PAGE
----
L’épave de Bon-Porté et les Bateaux Cousus de Méditerranée

By Patrice Pomey, published August 1981

Abstract

This article describes a Mediterranean wreck of the the second half of the sixth century B.C., two centuries older than that of Kyrenia. The vessel was no more than twelve metres long, and was laden with amphorae. The planks of its hull were sewn edge to edge, unlike the normal Graeco-Roman practice attested by numerous wrecks. The remains of the Bon-Porté wreck are meticulously described and illustrated. The author concludes that the two traditions of ship-building coexisted in the Mediterranean and that its history is very complex, with whole areas, such as the construction of Phoenician ships, completely unknown.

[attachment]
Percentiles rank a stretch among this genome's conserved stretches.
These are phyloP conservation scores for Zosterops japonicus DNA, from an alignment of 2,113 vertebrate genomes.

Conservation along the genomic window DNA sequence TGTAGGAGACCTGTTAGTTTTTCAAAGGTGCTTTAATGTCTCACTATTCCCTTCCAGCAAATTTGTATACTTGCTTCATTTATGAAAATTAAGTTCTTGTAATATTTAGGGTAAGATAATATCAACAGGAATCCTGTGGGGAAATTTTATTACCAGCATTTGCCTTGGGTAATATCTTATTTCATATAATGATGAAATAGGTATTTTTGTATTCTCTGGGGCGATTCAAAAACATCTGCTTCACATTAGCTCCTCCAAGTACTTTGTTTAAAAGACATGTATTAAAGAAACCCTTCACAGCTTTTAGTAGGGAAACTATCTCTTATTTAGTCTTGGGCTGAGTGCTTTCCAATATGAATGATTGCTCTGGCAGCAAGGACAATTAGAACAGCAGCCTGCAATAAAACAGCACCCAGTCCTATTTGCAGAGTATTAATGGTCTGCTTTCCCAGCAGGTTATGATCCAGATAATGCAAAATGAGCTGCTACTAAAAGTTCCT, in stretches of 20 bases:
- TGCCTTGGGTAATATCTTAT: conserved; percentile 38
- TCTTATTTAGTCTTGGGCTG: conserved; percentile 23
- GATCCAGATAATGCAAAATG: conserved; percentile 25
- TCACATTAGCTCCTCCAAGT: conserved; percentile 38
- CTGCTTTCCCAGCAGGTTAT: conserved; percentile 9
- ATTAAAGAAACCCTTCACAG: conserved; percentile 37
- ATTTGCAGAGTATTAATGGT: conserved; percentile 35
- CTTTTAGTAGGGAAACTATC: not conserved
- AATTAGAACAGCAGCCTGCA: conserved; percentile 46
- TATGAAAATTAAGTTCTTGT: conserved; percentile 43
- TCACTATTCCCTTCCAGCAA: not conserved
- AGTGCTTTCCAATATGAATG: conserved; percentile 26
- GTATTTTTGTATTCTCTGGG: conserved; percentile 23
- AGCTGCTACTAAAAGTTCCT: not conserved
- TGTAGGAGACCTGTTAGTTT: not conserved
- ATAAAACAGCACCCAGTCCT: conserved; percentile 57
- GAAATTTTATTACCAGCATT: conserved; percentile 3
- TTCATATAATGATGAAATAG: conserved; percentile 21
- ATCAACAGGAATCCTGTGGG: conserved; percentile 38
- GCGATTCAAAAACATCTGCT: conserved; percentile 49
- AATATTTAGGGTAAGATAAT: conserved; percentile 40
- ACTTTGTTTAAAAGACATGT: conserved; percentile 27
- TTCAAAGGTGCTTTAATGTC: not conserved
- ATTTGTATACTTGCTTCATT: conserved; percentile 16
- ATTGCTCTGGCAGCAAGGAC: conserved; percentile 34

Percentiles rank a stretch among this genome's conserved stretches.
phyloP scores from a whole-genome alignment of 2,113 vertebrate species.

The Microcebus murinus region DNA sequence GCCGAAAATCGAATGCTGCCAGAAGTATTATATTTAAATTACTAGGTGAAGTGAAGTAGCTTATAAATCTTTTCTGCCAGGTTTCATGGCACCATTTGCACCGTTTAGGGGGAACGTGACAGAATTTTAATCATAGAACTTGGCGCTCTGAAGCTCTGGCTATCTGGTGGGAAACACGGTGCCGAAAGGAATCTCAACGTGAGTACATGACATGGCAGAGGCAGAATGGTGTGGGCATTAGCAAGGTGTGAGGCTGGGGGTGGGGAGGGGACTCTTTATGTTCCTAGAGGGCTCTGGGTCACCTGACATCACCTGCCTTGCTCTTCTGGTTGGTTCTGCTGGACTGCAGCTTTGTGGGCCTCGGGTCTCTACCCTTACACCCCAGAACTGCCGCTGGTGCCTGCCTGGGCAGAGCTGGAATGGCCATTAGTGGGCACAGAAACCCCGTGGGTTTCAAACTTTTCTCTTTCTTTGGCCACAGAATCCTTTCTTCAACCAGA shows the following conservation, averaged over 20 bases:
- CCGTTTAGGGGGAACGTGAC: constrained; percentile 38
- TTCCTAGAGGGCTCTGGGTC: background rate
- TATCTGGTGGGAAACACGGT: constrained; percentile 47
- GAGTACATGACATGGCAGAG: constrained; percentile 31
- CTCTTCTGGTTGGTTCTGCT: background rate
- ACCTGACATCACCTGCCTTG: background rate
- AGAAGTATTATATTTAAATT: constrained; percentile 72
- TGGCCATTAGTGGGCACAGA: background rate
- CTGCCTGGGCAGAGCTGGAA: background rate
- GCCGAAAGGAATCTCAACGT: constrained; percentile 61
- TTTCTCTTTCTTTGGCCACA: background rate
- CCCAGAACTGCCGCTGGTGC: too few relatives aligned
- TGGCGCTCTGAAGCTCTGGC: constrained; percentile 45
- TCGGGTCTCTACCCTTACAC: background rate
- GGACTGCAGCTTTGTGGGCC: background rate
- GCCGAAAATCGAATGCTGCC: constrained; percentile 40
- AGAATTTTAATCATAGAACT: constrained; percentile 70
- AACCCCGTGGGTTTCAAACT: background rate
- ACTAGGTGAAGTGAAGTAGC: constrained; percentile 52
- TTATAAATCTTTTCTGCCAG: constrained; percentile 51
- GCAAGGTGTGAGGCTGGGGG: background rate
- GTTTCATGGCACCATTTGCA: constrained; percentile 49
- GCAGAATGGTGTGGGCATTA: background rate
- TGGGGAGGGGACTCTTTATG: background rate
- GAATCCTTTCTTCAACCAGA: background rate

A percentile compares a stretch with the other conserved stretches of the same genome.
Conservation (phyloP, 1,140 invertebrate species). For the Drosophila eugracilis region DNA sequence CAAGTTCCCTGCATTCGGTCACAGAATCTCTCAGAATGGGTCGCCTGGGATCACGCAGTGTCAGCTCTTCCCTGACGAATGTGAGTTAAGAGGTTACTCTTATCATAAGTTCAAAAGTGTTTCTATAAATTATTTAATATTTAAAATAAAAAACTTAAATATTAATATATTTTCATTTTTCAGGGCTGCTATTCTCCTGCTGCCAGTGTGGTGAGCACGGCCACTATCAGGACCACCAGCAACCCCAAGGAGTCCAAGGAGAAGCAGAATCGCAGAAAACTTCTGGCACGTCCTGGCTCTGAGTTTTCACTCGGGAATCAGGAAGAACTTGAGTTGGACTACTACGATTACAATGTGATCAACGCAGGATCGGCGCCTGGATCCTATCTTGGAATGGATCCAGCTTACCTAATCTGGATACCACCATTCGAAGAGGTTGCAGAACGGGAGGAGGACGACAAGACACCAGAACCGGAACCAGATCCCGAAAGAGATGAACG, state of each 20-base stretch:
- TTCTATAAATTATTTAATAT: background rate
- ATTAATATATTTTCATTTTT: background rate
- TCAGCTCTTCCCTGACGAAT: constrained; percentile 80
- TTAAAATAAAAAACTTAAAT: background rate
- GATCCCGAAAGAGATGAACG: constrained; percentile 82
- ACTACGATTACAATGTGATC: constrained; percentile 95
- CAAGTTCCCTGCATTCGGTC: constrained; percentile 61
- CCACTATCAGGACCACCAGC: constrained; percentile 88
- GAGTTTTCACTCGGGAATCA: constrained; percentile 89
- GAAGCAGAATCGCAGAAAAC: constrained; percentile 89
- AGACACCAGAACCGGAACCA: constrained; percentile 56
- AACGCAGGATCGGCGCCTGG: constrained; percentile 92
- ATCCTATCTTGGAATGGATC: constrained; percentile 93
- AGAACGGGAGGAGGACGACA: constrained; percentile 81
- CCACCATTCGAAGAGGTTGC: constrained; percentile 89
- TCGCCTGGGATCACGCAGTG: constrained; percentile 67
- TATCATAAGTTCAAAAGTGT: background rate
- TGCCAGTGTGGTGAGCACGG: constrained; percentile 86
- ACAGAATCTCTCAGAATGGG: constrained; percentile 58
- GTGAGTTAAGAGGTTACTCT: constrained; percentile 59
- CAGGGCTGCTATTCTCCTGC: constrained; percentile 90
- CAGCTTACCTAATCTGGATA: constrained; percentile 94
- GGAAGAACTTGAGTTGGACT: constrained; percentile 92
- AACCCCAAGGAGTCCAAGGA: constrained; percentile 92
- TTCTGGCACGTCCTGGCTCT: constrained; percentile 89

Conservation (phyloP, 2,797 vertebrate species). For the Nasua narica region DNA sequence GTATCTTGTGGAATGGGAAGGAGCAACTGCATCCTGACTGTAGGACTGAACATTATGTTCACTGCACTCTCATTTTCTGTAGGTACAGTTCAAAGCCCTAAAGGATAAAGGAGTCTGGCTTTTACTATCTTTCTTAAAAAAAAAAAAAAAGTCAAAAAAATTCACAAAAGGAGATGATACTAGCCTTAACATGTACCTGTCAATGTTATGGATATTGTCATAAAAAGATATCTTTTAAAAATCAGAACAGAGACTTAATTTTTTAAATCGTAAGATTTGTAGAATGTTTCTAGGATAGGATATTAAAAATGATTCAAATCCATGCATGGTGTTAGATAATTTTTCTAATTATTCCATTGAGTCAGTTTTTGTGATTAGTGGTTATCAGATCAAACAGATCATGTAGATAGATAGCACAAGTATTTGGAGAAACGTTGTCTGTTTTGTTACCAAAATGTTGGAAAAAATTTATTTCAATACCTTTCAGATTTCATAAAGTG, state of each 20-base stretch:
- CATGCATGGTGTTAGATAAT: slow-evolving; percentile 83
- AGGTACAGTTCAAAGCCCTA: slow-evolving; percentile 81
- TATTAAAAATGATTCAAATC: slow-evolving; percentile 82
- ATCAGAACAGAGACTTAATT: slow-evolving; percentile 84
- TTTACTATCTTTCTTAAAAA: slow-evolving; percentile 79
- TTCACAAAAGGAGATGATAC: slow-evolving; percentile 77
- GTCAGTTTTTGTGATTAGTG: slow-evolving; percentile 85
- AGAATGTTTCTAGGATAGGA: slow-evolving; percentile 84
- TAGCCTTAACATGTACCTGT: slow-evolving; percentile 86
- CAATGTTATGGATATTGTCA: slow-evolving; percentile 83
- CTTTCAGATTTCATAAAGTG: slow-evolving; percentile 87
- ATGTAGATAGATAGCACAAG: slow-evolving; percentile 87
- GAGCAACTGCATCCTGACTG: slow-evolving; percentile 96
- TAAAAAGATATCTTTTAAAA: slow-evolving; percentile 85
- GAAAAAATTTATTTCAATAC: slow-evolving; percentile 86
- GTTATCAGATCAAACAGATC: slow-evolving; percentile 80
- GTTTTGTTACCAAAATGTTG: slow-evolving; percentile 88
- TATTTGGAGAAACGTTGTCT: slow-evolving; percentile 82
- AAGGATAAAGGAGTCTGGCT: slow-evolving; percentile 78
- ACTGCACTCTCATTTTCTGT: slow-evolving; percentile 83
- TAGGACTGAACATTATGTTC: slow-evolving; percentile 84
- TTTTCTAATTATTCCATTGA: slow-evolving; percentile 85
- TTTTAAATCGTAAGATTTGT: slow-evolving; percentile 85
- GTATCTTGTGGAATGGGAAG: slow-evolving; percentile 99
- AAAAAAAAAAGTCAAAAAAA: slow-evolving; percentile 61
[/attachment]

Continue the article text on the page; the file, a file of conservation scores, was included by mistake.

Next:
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Filed under: Antiquity | Mediterranean
Subjects include: Archaeology | Shipbuilding & Design

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